Adeeb Cheulkar Adeeb Cheulkar - 21 days ago 6
Java Question

JBPM 4.4 vs JBPM 6.2

I am planning to use advance version of JBPM i.e. JBPM 6.2. Currently my project is using JBPM 4.4 but there are issues with JBPM4 DB tables which are accessed internally by JBPM API. I need inputs regarding this udgradation activity:


  1. Since existing workflows will be continue to use. So is there any impact on existing workflows implemented by JBPM 4.4?

  2. Both the versions will use same JBPM tables or will be different tables?

  3. What are advantages of JBPM 6.2 over JBPM 4.4?

  4. What are up-gradation steps to be carried out without impacting existing one?


Answer

Unfortunately the jBPM 4.4. codebase is an entirely different codebase. With jBPM 5 RedHat actually rebranded the old Drools Flow project to become jBPM 5. It uses an entirely new database and persistence design to store process and task data. So to answer your questions:

  1. If by "Workflows" you mean existing ProcessInstances, the bad news is that your old ProcessInstances will not work with jBPM 6 at all. If by "Workflows" you mean ProcessDefinitions, there is a migration utility available (see http://www.schabell.org/2010/10/jbpm-migration-strategies-process.html)
  2. Entirely different tables, and I am not aware of a migration tool to fix that.
  3. As far as I know, RedHat never provided subscriptions to support jBPM 4. RedHat only provided support up to version 3, then skipped version 4 to support 5 and 6 again. There are many reasons for this, but suffice it to say that the jBPM4 codebase came to an end and there is very little if any activity there. jBPM 6 is an extremely active codebase. Lots of energy and innovation here. It comes with a solid web based tooling to complement the Eclipse tooling. You can model your processes, model your forms for tasks, build and deploy, all of this from the web interface. It uses git in the brackground to store resources and is fully clusterable. All of this is great, but I would say the lack of activity in the jBPM 4.4. codebase is enough to move on. You'll struggle to get support from the community for it.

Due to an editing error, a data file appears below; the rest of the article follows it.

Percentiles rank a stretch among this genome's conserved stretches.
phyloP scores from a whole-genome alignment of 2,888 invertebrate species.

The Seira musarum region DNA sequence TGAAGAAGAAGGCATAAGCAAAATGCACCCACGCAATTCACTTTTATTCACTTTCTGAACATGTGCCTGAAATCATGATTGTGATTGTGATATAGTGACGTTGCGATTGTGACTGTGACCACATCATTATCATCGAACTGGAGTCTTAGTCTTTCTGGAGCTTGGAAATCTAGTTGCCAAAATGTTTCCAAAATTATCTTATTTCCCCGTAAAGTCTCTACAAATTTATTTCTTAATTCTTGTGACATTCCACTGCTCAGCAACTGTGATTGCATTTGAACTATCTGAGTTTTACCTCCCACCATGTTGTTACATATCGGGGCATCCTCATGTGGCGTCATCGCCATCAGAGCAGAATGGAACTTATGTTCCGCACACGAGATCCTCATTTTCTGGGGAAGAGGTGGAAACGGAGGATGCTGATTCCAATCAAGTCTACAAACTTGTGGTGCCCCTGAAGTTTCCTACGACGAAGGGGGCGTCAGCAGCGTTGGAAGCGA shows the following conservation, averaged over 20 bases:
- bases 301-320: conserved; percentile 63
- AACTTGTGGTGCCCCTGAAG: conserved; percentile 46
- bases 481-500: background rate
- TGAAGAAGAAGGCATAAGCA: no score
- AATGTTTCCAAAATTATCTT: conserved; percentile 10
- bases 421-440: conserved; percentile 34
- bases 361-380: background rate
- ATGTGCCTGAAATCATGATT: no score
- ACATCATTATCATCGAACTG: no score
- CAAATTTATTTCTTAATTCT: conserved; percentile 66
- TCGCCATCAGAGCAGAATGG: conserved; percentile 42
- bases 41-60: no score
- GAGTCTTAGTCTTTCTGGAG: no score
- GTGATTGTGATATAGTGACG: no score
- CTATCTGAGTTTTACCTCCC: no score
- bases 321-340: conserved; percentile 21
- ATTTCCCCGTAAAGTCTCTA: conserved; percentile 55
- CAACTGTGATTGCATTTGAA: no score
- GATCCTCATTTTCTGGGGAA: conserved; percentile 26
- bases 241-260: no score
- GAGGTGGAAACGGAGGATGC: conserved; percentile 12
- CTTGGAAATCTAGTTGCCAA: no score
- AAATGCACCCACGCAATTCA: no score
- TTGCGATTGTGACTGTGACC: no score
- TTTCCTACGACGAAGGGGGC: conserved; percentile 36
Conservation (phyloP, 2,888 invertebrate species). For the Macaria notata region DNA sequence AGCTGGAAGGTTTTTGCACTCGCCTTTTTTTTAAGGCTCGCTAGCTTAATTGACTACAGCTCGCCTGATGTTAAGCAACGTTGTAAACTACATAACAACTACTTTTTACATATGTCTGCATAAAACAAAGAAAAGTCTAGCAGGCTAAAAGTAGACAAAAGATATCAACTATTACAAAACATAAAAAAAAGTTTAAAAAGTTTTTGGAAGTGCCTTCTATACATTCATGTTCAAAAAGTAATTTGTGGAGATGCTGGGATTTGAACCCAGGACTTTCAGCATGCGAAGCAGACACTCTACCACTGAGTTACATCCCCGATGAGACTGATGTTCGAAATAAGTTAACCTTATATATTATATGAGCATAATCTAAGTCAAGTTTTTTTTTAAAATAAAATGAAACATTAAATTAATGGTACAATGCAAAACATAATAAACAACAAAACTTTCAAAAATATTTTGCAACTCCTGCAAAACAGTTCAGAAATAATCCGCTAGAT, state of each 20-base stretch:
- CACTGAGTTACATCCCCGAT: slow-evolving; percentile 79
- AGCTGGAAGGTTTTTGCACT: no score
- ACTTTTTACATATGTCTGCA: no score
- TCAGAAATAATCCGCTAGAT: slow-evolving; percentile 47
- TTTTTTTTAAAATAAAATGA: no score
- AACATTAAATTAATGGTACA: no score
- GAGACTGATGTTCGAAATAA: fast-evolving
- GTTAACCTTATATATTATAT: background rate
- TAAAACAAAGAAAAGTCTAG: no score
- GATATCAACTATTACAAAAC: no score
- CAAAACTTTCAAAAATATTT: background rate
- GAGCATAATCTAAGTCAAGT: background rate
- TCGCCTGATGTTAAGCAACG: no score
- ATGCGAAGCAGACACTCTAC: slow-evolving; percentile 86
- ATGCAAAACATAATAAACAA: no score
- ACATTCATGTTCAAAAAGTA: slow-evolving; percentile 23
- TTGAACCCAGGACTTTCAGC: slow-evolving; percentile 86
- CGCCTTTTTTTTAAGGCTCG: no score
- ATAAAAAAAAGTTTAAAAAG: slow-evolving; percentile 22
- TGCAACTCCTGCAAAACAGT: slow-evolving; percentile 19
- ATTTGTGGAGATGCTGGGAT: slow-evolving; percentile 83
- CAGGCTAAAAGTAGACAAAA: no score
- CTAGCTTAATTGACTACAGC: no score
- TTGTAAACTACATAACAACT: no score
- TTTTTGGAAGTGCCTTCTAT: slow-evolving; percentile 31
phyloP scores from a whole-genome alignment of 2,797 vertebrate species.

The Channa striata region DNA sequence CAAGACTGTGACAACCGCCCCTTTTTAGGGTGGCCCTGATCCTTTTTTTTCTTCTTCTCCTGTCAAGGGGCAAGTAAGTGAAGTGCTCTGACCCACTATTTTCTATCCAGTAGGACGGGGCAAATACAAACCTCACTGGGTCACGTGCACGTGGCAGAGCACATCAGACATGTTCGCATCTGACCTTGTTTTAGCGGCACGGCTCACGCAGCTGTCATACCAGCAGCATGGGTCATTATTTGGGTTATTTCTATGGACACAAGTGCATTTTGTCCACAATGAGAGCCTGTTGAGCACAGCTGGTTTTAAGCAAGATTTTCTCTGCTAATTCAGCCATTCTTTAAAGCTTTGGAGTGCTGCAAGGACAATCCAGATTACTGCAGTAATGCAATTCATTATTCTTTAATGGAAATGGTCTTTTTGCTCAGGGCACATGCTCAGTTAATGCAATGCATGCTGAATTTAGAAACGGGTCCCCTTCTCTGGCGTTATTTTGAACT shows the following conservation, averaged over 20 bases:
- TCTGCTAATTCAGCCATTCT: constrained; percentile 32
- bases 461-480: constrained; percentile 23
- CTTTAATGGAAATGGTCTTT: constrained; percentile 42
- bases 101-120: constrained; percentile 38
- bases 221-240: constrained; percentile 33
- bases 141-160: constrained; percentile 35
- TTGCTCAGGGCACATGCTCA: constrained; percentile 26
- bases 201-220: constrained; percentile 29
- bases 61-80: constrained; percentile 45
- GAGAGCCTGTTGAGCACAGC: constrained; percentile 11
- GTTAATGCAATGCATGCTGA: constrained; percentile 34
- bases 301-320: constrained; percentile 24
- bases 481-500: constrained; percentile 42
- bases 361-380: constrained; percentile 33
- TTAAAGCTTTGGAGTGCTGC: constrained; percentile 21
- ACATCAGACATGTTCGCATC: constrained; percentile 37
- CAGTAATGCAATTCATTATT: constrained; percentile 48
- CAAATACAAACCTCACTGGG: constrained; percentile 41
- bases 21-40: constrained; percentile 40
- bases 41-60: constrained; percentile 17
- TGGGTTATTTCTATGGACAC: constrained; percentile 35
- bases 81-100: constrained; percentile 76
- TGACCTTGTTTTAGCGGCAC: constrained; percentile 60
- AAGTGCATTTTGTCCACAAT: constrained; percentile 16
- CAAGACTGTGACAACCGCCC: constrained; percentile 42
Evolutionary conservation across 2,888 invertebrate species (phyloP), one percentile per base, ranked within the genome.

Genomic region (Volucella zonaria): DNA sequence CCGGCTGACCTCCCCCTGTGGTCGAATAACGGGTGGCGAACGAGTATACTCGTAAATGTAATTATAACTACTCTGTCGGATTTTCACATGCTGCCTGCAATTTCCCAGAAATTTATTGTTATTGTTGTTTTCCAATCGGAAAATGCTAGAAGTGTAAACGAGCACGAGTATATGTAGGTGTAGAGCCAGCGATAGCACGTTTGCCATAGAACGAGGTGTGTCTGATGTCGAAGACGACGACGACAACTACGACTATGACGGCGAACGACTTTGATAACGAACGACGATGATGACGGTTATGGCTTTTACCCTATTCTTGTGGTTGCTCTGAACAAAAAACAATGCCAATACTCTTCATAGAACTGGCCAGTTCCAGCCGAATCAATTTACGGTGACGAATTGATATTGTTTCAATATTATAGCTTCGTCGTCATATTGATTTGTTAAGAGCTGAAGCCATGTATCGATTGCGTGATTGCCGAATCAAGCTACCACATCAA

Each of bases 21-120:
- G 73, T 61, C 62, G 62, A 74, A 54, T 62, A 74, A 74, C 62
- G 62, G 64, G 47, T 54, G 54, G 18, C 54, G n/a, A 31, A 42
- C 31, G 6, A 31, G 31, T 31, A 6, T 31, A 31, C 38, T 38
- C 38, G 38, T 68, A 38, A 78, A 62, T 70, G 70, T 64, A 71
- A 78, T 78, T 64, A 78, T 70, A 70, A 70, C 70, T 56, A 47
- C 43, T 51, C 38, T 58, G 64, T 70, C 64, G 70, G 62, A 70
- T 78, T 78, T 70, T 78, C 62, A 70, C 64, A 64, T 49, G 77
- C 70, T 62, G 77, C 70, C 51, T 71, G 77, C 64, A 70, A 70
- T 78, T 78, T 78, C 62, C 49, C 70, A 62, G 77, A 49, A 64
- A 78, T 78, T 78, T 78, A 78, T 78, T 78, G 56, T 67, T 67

4. That is the $1000 000 question. I would suggest

    4.1. Convert your jpdl files to BPMN files, and develop all new process in BPMN.

    4.2. Migrate your system and implement the code to use the jBPM 6 RuntimeManager API and Task tables, perhaps using the tool mentioned in the link above)

    4.3. For task lists, aggregate tasks from both the old and new tables

    4.4. Keep both environments running in parallel until you have phased out all jBPM 4 processes.

Unfortunately, as far as I know, there is no quick and easy way to do it. Good luck!

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